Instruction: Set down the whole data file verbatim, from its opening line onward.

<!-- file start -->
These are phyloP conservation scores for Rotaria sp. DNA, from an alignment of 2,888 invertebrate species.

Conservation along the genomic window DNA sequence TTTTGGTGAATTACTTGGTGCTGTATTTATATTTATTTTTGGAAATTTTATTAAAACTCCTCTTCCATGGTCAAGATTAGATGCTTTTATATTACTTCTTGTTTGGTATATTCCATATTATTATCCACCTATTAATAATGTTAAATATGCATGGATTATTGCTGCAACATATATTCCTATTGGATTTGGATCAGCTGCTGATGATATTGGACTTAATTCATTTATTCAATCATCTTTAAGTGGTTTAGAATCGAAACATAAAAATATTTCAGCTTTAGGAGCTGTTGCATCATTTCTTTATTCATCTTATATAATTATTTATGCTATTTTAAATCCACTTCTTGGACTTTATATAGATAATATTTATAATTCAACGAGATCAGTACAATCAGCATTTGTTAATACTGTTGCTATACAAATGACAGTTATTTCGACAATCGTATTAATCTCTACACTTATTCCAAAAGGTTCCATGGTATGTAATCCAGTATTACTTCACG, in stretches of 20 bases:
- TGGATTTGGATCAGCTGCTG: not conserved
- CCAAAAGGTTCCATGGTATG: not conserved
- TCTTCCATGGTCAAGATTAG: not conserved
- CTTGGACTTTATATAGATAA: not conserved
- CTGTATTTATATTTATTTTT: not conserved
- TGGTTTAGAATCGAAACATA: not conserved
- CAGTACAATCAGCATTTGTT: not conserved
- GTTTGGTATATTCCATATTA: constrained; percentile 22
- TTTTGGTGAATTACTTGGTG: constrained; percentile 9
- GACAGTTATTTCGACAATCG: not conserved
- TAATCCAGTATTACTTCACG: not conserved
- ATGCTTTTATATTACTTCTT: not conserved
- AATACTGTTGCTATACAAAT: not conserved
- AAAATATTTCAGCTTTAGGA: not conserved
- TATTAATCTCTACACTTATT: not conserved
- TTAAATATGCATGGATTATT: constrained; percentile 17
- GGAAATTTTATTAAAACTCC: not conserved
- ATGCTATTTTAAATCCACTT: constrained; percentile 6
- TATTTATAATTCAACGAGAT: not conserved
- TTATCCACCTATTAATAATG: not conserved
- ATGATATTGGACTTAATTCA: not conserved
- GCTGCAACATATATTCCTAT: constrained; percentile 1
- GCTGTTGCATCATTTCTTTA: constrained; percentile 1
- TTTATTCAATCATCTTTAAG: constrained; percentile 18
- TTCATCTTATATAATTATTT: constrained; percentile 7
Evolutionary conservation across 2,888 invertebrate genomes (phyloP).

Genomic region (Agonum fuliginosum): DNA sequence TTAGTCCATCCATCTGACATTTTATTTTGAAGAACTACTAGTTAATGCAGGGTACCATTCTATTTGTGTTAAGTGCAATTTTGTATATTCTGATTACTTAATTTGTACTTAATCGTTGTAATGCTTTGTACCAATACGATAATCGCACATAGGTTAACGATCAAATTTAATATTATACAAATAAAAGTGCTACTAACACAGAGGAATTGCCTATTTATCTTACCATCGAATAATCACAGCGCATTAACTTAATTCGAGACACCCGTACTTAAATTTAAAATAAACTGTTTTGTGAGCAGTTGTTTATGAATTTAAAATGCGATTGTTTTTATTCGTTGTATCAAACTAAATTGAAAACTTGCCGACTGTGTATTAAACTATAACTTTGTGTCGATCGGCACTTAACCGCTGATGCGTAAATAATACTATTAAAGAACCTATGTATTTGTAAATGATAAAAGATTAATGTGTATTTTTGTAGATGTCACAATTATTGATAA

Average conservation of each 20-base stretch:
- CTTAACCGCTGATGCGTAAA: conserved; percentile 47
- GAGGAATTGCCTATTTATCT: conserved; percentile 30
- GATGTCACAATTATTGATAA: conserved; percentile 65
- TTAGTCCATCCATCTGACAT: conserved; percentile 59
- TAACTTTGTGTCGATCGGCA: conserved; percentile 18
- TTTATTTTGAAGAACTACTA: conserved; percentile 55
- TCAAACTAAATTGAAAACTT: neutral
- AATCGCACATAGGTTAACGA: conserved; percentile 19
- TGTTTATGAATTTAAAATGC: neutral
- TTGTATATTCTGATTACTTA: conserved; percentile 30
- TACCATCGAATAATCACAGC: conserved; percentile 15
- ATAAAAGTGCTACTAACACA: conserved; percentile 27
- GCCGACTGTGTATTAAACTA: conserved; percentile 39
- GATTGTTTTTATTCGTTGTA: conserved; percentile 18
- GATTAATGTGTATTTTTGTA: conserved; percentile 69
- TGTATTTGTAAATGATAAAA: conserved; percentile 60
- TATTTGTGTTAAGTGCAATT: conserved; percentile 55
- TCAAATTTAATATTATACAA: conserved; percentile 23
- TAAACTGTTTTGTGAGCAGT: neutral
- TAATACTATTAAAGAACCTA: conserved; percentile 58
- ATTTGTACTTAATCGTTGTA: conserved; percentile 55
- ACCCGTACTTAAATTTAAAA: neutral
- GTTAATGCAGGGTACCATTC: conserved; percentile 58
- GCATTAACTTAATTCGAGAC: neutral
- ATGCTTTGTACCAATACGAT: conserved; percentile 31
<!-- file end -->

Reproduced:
These are phyloP conservation scores for Rotaria sp. DNA, from an alignment of 2,888 invertebrate species.

Conservation along the genomic window DNA sequence TTTTGGTGAATTACTTGGTGCTGTATTTATATTTATTTTTGGAAATTTTATTAAAACTCCTCTTCCATGGTCAAGATTAGATGCTTTTATATTACTTCTTGTTTGGTATATTCCATATTATTATCCACCTATTAATAATGTTAAATATGCATGGATTATTGCTGCAACATATATTCCTATTGGATTTGGATCAGCTGCTGATGATATTGGACTTAATTCATTTATTCAATCATCTTTAAGTGGTTTAGAATCGAAACATAAAAATATTTCAGCTTTAGGAGCTGTTGCATCATTTCTTTATTCATCTTATATAATTATTTATGCTATTTTAAATCCACTTCTTGGACTTTATATAGATAATATTTATAATTCAACGAGATCAGTACAATCAGCATTTGTTAATACTGTTGCTATACAAATGACAGTTATTTCGACAATCGTATTAATCTCTACACTTATTCCAAAAGGTTCCATGGTATGTAATCCAGTATTACTTCACG, in stretches of 20 bases:
- TGGATTTGGATCAGCTGCTG: not conserved
- CCAAAAGGTTCCATGGTATG: not conserved
- TCTTCCATGGTCAAGATTAG: not conserved
- CTTGGACTTTATATAGATAA: not conserved
- CTGTATTTATATTTATTTTT: not conserved
- TGGTTTAGAATCGAAACATA: not conserved
- CAGTACAATCAGCATTTGTT: not conserved
- GTTTGGTATATTCCATATTA: constrained; percentile 22
- TTTTGGTGAATTACTTGGTG: constrained; percentile 9
- GACAGTTATTTCGACAATCG: not conserved
- TAATCCAGTATTACTTCACG: not conserved
- ATGCTTTTATATTACTTCTT: not conserved
- AATACTGTTGCTATACAAAT: not conserved
- AAAATATTTCAGCTTTAGGA: not conserved
- TATTAATCTCTACACTTATT: not conserved
- TTAAATATGCATGGATTATT: constrained; percentile 17
- GGAAATTTTATTAAAACTCC: not conserved
- ATGCTATTTTAAATCCACTT: constrained; percentile 6
- TATTTATAATTCAACGAGAT: not conserved
- TTATCCACCTATTAATAATG: not conserved
- ATGATATTGGACTTAATTCA: not conserved
- GCTGCAACATATATTCCTAT: constrained; percentile 1
- GCTGTTGCATCATTTCTTTA: constrained; percentile 1
- TTTATTCAATCATCTTTAAG: constrained; percentile 18
- TTCATCTTATATAATTATTT: constrained; percentile 7
Evolutionary conservation across 2,888 invertebrate genomes (phyloP).

Genomic region (Agonum fuliginosum): DNA sequence TTAGTCCATCCATCTGACATTTTATTTTGAAGAACTACTAGTTAATGCAGGGTACCATTCTATTTGTGTTAAGTGCAATTTTGTATATTCTGATTACTTAATTTGTACTTAATCGTTGTAATGCTTTGTACCAATACGATAATCGCACATAGGTTAACGATCAAATTTAATATTATACAAATAAAAGTGCTACTAACACAGAGGAATTGCCTATTTATCTTACCATCGAATAATCACAGCGCATTAACTTAATTCGAGACACCCGTACTTAAATTTAAAATAAACTGTTTTGTGAGCAGTTGTTTATGAATTTAAAATGCGATTGTTTTTATTCGTTGTATCAAACTAAATTGAAAACTTGCCGACTGTGTATTAAACTATAACTTTGTGTCGATCGGCACTTAACCGCTGATGCGTAAATAATACTATTAAAGAACCTATGTATTTGTAAATGATAAAAGATTAATGTGTATTTTTGTAGATGTCACAATTATTGATAA

Average conservation of each 20-base stretch:
- CTTAACCGCTGATGCGTAAA: conserved; percentile 47
- GAGGAATTGCCTATTTATCT: conserved; percentile 30
- GATGTCACAATTATTGATAA: conserved; percentile 65
- TTAGTCCATCCATCTGACAT: conserved; percentile 59
- TAACTTTGTGTCGATCGGCA: conserved; percentile 18
- TTTATTTTGAAGAACTACTA: conserved; percentile 55
- TCAAACTAAATTGAAAACTT: neutral
- AATCGCACATAGGTTAACGA: conserved; percentile 19
- TGTTTATGAATTTAAAATGC: neutral
- TTGTATATTCTGATTACTTA: conserved; percentile 30
- TACCATCGAATAATCACAGC: conserved; percentile 15
- ATAAAAGTGCTACTAACACA: conserved; percentile 27
- GCCGACTGTGTATTAAACTA: conserved; percentile 39
- GATTGTTTTTATTCGTTGTA: conserved; percentile 18
- GATTAATGTGTATTTTTGTA: conserved; percentile 69
- TGTATTTGTAAATGATAAAA: conserved; percentile 60
- TATTTGTGTTAAGTGCAATT: conserved; percentile 55
- TCAAATTTAATATTATACAA: conserved; percentile 23
- TAAACTGTTTTGTGAGCAGT: neutral
- TAATACTATTAAAGAACCTA: conserved; percentile 58
- ATTTGTACTTAATCGTTGTA: conserved; percentile 55
- ACCCGTACTTAAATTTAAAA: neutral
- GTTAATGCAGGGTACCATTC: conserved; percentile 58
- GCATTAACTTAATTCGAGAC: neutral
- ATGCTTTGTACCAATACGAT: conserved; percentile 31